A few short weeks after Michael and I were married, we rented a little Ryder truck, packed up our modest collection of stuff, and left San Francisco for Santa Fe. It was a great move for us after having lived our young lives on the west coast. Although I grew up in California, both of my parents were born and raised in Santa Fe so I'd been there many times throughout the years to visit family. But living there was totally different from visiting, and as a resident I was struck by the differences. For one, the parking. Compared to the Bay Area, Santa Fe is a veritable mecca of free parking. I appreciated the parking situation, in part, because I was a serial parking offender in The Golden State. I'd had to bail out my offending vehicle several times at no small expense. So there was that.
The other wondrous thing was the availability of housing. Landlords seemed to assume that you had a dog so pets were no problem. We lived in a 100 year old adobe with a very large property. We were in nirvana. There were galleries everywhere, and a knock out photography book store called Photo-Eye. I took my first year of photography at the community college which was still reeling from the good fortune of having received a very generous monetary gift to its art department. The year that I attended, the photography department was very well and newly equipped.
I loved spending time in the darkroom. Often times I'd be there alone or with just one other person. Working on images in a darkroom can be a very meditative experience. It's quiet, the lighting is dim, people are focused on what they're doing. That community college was the hardest thing to leave behind when we decided to move away. In fact, before we moved, we purchased an enlarger and various darkroom equipment thinking that eventually we'd have our own home set-up. That has yet to happen.
What has happened is that digital photography has come to pass. That's not to say that film photography is gone forever (or at all) but we are in the new era of digital photography. Digital photography is not entirely new and, if you're old enough, you've lived through the shift from film capture to digital capture. As I write this, it occurs to me that the younger of us only know digital photography. That's weird. I mean really, that's kind of weird.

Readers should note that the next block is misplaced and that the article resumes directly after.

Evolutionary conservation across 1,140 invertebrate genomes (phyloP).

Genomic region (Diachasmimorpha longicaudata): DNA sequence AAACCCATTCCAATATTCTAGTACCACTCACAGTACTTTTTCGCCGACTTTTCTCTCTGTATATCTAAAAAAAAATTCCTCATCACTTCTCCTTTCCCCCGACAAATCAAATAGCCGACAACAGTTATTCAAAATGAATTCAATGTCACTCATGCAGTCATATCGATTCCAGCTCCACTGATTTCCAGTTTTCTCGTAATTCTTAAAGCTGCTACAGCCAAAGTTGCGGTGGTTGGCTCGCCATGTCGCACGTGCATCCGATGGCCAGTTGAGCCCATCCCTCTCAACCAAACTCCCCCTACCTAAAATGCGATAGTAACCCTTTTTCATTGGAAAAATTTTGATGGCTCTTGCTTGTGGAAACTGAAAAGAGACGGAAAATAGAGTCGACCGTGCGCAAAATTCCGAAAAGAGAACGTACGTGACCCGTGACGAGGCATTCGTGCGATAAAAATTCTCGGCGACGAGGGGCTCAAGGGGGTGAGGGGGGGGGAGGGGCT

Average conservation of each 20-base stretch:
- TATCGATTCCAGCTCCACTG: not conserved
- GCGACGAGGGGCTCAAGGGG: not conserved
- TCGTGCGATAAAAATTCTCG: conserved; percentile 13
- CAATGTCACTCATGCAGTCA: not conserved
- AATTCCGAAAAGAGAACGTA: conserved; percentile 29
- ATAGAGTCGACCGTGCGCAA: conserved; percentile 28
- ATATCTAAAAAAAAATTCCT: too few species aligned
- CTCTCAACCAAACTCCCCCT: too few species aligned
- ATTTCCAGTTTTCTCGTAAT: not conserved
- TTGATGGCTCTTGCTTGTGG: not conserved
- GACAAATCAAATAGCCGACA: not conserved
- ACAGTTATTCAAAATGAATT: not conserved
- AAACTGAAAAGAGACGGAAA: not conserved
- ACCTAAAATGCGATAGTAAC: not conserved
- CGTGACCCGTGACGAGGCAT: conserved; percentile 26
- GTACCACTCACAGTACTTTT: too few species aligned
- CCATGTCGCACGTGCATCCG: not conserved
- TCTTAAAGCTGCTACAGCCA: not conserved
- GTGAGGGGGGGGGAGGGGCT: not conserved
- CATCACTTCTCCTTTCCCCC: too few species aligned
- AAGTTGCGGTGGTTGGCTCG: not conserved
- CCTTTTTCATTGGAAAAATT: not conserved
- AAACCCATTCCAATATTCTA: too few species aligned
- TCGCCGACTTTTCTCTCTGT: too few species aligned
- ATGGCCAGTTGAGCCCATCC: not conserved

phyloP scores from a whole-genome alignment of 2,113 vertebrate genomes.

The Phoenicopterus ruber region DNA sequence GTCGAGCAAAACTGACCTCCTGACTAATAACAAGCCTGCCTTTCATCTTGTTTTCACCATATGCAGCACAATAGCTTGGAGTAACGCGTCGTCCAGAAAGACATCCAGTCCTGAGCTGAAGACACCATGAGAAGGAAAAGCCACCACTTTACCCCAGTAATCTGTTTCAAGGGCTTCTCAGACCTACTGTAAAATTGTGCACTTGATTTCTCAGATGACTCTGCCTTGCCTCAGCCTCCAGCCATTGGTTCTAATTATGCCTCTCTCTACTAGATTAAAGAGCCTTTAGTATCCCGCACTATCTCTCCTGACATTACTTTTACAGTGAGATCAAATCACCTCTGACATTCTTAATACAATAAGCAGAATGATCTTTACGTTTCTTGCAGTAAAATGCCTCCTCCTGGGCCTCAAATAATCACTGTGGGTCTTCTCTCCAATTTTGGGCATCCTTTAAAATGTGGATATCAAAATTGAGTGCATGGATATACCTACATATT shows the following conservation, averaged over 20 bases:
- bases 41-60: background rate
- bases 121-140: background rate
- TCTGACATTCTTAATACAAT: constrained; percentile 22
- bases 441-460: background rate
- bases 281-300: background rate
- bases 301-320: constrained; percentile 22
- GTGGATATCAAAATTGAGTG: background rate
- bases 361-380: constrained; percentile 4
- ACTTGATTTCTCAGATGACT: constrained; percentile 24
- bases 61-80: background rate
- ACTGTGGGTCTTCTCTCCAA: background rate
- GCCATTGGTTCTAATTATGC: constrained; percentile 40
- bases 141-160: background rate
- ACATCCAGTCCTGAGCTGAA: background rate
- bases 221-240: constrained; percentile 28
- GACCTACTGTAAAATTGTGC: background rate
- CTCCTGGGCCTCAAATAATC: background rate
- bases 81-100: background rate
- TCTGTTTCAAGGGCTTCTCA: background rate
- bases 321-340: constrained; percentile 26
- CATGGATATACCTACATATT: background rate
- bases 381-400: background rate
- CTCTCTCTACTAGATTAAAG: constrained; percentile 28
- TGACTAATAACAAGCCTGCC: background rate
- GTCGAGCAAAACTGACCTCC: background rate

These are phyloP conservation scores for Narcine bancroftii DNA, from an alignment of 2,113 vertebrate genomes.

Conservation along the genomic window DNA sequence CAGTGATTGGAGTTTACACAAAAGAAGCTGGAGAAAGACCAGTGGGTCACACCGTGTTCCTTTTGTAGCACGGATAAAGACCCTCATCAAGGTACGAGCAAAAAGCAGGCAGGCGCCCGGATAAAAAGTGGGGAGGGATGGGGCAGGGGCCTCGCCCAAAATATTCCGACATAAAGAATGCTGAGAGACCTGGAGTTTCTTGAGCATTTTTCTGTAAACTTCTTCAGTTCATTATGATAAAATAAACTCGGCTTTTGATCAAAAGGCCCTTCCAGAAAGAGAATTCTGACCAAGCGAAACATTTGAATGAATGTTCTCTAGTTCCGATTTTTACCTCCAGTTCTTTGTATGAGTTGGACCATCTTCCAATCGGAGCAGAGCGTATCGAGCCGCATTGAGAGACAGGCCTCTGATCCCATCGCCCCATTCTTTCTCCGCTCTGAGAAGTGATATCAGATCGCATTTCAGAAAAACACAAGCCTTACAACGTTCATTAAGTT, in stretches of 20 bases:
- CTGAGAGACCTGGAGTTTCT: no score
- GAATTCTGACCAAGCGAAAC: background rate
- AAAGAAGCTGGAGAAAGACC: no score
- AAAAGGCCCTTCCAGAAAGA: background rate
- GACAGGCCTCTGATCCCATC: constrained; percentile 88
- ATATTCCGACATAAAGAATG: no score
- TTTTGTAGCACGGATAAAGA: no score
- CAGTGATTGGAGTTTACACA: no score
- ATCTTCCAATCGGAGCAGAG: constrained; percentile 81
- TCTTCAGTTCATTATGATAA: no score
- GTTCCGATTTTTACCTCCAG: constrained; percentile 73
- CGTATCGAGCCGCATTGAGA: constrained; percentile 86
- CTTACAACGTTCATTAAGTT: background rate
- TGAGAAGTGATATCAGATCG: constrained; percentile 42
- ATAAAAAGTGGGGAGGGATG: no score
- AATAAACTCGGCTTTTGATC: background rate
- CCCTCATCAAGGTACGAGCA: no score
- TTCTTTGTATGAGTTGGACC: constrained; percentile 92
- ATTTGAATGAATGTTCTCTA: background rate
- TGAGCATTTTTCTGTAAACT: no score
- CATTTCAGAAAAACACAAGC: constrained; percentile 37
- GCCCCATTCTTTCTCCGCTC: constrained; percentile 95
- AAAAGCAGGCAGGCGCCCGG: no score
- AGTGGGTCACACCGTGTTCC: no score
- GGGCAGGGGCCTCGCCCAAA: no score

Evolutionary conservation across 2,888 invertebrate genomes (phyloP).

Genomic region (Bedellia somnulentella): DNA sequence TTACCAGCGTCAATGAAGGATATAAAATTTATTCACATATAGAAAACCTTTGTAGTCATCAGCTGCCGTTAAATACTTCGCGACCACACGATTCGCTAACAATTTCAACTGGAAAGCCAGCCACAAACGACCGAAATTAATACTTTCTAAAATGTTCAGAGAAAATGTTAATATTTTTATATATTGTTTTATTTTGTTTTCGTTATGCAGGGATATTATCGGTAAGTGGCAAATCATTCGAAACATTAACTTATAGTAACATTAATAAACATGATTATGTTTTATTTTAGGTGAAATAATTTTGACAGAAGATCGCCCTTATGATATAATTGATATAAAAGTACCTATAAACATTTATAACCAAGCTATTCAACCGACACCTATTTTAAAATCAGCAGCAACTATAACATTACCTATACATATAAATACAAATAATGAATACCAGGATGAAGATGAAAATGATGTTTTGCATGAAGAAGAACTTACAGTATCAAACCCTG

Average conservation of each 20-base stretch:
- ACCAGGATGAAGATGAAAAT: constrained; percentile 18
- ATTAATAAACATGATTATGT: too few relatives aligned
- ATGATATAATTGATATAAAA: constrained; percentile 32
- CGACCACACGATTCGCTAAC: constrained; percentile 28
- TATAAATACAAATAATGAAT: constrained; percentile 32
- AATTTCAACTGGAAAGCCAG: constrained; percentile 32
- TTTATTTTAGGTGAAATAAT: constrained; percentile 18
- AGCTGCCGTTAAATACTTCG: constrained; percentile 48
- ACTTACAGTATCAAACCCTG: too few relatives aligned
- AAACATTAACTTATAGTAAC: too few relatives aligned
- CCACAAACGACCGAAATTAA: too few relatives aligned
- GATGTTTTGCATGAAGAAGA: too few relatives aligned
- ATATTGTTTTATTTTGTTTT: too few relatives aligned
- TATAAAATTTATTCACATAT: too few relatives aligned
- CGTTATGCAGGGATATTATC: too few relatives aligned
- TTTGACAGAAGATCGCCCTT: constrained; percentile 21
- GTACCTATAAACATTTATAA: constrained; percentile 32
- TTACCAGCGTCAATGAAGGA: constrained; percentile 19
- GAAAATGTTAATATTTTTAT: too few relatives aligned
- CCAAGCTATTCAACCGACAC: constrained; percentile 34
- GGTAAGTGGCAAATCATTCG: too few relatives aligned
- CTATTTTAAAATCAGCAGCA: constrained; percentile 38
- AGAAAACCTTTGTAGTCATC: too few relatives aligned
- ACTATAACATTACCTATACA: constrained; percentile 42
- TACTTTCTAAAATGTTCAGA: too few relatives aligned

I feel as if I've been watching photography from the sidelines. I've been watching everyone indulge while I stubbornly held onto the fantasy of having a little darkroom of my own one day. I had to cut that baby loose, I'm telling you. That whole notion was holding me back. I didn't have to let it go entirely but I had to find a way back to what I once loved so much. And in July, I did.
I combed through articles on DSLR cameras, read reviews, read lots of pros and lots of cons about different cameras. In the end, I knew that I wanted a full frame digital. In my mind it would be the vehicle that would get me closest to the 35mm format that I cut my teeth on. I bought myself a Canon 6D and a few lenses. There was a pretty steep learning curve at the beginning, especially in post production editing. But I find that I have a hunger for photography that I'm not sure that I had before. I feel frustrated by not being completely and unabashedly "fluent" with the new camera but I've only had it for a few short months.
Holding the new camera in my hands was scary at first, exciting. It had weight to it. It was my new compadre, a machine, a vehicle of expression. It was so many things. It was/is freedom, my eyes, my view. It speaks for me. I love it. I have no regrets about not getting it sooner. It came to me at the exact right time in my life.
I named the camera El Presidente because it's formidable and the lenses for race horses because I prefer them "fast" (in photography speak, a fast lens refers to the maximum aperture, the larger the aperture the faster the lens). My favorite horse from childhood was Secretariat so that is the name for my most often used lens - the 50mm. The stable includes Whirlaway (my wide-angle), Mucho Macho (my zoom for night sky and moon shots) and Ruffian (the elegant and dependable 85mm).
I haven't given up my dream of going back to film. I play with the idea of getting a medium format camera in a few years. I need to put in some hours with the Canon first, hone my skills a little. But it will happen, it has to. I have a name picked out already: Man-O-War.
I hope you will bear with me as I post an ever increasing amount of photos here.